Mud Crabs at the Jersey Shore
Do you know about these???
The ocean is a most wondrous place to visit, but what if you had to live in it? To put it mildly, it would be quite difficult. Think about it -- the animals that do live in our ocean have to constantly deal with many challenges including getting enough oxygen to breathe, finding food, or worse yet, becoming food! Would you be up to the task? Luckily for them (and us) marine animals have developed many ways to adapt to their environment to survive, and many of these adaptations are quite amazing.
Take the mud crab for example. Here are some fun facts:
The mud crab makes its home in the bottom of bays and estuaries where the water tends to be murky. If you were a mud crab, you most likely wouldn't be able to see your own claw let alone your main predator, the blue crab. Yet mud crabs persist.
The mud crab has developed a way to steer clear of hungry blue crabs in its 'crab-eat-crab' world. Given their penchant for living in muddy waters, they can't see their enemies coming -- but they can smell them. Earlier this year, researchers discovered that mud crabs have the extraordinary ability to use chemical cues to pick up the scent of the blue crab.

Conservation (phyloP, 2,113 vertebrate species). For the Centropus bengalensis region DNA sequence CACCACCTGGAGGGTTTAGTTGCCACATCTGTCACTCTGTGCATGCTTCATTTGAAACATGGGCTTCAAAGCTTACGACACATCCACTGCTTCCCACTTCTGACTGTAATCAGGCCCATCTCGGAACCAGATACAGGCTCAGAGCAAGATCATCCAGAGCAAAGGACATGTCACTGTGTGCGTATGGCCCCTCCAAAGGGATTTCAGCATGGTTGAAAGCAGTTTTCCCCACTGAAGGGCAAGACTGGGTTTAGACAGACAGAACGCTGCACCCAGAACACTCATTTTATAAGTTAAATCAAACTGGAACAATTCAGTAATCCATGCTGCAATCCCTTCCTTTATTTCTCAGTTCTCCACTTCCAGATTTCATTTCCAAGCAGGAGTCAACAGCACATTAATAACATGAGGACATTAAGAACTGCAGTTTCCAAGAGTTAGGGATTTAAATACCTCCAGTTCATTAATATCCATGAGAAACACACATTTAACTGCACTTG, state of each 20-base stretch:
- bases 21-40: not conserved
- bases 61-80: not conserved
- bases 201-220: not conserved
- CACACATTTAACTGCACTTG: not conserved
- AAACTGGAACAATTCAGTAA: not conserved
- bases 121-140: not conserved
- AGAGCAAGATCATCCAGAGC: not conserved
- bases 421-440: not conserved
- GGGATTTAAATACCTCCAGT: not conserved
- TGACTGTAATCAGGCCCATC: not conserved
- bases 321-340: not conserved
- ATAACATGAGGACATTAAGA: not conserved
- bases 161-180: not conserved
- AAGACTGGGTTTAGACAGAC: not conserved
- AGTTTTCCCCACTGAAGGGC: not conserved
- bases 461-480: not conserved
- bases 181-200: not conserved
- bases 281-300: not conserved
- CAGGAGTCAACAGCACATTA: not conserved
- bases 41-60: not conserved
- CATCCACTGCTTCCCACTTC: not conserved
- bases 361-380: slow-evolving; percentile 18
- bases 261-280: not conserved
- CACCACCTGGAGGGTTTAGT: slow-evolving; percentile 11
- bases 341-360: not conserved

Using sensory organs on their antennas, mouthparts, and legs, mud crabs get a smelly message that is loud and clear: hide, or be eaten.
Furthermore, the scent is extra powerful if the blue crab just ate a mud crab. This invisible, underwater messaging system has far-reaching implications. Just a single blue crab eating one mud crab can influence interactions up and down the marine food chain. This discovery regarding chemical cues may also help conservationists better manage crab and oyster fisheries in the future.
For more 'fun facts' about fascinating ocean creatures, visit the NJ Sea Grant Consortium!